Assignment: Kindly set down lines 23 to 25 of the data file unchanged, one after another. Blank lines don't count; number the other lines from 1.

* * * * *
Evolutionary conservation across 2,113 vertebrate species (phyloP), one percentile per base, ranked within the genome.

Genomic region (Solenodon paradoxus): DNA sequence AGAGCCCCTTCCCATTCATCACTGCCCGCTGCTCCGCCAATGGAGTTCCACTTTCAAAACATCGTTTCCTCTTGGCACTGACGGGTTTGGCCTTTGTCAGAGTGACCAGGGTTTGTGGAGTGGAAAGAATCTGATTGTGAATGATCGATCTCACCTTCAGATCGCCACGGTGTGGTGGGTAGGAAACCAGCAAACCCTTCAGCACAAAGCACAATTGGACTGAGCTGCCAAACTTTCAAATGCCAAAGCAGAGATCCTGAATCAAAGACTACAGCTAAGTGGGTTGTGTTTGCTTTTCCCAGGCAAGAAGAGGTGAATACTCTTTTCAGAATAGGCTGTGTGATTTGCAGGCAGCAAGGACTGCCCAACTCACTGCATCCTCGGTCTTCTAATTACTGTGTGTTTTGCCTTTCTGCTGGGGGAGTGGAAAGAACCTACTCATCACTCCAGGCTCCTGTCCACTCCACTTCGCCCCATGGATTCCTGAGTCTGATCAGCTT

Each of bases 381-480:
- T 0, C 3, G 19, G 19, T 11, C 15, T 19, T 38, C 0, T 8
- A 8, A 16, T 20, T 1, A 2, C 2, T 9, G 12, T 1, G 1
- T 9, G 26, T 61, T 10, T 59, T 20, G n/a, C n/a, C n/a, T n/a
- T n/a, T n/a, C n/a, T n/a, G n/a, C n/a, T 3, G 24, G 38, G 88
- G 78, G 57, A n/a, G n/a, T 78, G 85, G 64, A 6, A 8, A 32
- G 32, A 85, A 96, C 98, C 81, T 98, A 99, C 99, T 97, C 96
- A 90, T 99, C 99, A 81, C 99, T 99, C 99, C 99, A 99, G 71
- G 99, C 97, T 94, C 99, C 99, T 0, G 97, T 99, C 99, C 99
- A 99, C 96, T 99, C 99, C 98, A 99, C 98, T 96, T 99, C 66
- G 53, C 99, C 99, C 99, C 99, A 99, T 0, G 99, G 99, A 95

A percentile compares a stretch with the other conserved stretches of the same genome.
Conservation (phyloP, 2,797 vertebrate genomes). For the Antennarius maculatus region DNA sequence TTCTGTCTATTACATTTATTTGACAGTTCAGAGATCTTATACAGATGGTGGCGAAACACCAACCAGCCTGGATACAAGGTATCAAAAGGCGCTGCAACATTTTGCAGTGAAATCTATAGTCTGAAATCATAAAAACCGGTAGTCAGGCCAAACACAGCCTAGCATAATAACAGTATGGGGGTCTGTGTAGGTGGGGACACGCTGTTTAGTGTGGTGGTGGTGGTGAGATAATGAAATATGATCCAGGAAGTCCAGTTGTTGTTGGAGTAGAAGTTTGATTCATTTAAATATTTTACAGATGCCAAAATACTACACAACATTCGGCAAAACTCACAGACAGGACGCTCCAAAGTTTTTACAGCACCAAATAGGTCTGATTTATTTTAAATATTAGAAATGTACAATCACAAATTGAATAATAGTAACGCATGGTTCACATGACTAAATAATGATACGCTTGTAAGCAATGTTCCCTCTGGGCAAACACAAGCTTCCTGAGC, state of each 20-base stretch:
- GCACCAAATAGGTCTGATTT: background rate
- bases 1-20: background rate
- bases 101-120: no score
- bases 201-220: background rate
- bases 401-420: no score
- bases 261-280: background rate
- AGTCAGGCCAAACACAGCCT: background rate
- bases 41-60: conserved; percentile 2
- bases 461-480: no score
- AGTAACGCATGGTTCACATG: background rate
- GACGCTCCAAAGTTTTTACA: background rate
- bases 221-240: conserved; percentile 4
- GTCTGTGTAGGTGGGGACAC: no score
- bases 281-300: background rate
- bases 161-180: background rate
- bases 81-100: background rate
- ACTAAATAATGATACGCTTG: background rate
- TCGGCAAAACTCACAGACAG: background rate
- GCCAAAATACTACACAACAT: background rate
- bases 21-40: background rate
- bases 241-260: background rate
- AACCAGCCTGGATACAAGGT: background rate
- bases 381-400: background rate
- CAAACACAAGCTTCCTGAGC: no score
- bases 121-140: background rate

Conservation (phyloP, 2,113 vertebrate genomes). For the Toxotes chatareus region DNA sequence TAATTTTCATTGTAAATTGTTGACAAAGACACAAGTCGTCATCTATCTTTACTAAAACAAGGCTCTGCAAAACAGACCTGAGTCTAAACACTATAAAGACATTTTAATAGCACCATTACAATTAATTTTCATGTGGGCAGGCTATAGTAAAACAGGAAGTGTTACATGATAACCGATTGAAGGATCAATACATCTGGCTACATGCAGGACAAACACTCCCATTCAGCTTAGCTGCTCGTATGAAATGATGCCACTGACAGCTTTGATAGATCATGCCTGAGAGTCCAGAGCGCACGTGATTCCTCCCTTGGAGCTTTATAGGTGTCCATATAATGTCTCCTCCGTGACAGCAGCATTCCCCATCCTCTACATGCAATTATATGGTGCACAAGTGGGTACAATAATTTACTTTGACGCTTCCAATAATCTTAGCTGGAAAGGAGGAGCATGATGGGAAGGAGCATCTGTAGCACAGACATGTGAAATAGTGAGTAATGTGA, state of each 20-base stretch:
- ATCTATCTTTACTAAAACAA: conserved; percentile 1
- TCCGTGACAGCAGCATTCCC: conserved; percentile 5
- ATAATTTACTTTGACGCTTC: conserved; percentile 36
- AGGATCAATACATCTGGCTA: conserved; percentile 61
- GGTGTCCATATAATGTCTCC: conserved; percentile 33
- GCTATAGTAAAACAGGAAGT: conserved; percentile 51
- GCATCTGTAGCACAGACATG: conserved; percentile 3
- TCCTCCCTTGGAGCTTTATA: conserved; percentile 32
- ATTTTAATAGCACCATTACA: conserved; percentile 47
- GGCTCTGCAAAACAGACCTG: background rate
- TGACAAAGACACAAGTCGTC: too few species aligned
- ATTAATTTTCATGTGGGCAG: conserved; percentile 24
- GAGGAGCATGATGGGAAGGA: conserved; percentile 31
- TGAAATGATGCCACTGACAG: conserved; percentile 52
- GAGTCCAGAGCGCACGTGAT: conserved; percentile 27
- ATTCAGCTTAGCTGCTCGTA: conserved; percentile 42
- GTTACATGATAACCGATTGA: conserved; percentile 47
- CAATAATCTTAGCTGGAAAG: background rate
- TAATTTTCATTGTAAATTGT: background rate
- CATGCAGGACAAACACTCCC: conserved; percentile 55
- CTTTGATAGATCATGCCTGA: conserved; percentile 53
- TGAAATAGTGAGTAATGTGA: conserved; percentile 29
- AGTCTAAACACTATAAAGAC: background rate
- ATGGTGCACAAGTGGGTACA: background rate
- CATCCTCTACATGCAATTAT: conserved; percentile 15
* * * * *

- bases 41-60: conserved; percentile 2
- bases 461-480: no score
- AGTAACGCATGGTTCACATG: background rate